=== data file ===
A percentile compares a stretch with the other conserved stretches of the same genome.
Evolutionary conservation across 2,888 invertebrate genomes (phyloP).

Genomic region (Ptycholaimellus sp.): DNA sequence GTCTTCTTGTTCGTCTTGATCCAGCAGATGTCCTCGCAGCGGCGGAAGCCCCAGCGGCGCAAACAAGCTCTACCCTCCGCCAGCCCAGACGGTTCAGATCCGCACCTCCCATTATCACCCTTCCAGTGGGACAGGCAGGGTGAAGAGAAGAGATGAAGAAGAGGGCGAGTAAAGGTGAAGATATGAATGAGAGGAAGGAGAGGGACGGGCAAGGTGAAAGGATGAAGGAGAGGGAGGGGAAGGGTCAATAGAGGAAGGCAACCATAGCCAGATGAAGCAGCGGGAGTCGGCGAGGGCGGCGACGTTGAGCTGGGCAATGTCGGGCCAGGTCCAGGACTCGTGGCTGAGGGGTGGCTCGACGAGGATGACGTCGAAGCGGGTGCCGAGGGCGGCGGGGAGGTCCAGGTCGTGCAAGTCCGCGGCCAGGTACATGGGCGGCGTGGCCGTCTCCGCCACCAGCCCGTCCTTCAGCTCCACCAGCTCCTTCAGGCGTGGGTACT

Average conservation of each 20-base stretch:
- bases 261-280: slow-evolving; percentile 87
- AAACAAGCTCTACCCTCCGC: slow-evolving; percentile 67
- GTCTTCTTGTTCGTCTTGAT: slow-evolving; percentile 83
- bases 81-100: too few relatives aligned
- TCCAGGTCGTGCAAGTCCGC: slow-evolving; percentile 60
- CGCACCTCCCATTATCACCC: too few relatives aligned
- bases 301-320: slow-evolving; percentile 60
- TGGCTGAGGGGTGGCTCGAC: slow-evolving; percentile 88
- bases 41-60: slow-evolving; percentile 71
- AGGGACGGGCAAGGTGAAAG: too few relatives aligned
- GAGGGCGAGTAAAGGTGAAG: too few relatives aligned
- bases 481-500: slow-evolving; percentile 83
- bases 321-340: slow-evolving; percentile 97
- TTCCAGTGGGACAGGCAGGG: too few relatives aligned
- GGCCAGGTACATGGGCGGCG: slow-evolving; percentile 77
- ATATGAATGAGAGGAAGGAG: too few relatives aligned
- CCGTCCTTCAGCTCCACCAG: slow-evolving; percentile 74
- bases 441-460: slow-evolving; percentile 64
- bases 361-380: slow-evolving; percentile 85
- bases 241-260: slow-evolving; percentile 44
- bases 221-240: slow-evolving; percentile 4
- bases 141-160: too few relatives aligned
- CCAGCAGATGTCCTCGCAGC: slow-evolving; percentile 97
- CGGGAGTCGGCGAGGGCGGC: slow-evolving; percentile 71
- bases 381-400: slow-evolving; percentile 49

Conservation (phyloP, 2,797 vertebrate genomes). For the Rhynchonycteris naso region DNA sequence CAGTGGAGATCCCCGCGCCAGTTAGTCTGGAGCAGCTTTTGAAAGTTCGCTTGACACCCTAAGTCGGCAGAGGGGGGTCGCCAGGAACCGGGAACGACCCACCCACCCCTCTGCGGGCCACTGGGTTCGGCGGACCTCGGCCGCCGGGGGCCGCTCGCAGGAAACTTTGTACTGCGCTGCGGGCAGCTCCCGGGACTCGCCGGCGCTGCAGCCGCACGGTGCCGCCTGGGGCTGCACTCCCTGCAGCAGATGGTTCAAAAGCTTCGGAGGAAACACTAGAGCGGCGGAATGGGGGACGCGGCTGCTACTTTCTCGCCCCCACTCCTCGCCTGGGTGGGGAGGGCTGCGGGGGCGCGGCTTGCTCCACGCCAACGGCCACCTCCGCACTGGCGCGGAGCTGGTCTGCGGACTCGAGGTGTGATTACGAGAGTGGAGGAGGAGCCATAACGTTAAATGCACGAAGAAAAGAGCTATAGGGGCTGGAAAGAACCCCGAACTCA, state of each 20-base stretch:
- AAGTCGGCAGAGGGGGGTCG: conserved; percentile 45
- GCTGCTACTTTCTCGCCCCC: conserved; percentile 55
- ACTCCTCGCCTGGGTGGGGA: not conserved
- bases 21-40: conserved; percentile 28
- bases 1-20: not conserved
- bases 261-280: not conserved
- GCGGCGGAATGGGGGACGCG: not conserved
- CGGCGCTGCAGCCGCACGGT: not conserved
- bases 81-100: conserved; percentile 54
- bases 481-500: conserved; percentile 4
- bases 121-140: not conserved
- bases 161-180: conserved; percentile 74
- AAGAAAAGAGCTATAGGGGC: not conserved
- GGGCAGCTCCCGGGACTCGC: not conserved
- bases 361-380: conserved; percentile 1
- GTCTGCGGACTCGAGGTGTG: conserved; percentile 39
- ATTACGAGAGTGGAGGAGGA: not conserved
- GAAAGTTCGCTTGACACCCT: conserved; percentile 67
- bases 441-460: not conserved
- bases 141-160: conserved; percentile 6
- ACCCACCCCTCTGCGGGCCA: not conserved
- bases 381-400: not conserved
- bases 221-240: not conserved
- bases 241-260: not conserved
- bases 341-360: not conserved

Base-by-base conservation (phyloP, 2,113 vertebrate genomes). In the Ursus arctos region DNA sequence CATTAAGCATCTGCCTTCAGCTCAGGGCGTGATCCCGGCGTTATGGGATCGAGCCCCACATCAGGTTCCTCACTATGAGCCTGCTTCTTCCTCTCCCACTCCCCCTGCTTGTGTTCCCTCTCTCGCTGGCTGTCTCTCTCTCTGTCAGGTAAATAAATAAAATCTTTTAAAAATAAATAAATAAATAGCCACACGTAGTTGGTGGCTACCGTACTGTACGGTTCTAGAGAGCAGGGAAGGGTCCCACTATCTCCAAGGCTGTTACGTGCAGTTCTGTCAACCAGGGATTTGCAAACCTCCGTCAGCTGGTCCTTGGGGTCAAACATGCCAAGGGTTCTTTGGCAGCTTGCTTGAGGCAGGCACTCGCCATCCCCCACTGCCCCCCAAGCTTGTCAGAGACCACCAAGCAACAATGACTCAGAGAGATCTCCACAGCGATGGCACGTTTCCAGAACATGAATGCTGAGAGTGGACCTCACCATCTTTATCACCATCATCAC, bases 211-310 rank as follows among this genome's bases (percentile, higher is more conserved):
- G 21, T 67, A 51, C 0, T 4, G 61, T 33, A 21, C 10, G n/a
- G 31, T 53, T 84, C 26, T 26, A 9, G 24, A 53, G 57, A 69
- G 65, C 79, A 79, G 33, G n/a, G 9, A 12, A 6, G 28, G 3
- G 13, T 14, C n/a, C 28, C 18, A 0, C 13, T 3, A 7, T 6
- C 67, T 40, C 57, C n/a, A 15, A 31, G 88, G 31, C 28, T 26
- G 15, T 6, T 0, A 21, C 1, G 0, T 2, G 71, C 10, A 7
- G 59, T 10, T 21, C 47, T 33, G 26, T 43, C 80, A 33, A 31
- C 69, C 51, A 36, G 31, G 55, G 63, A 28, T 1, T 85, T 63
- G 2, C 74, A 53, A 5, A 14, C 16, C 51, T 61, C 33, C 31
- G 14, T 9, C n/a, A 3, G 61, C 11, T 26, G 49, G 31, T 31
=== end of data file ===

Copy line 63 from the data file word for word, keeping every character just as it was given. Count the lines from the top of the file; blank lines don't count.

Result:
- G 59, T 10, T 21, C 47, T 33, G 26, T 43, C 80, A 33, A 31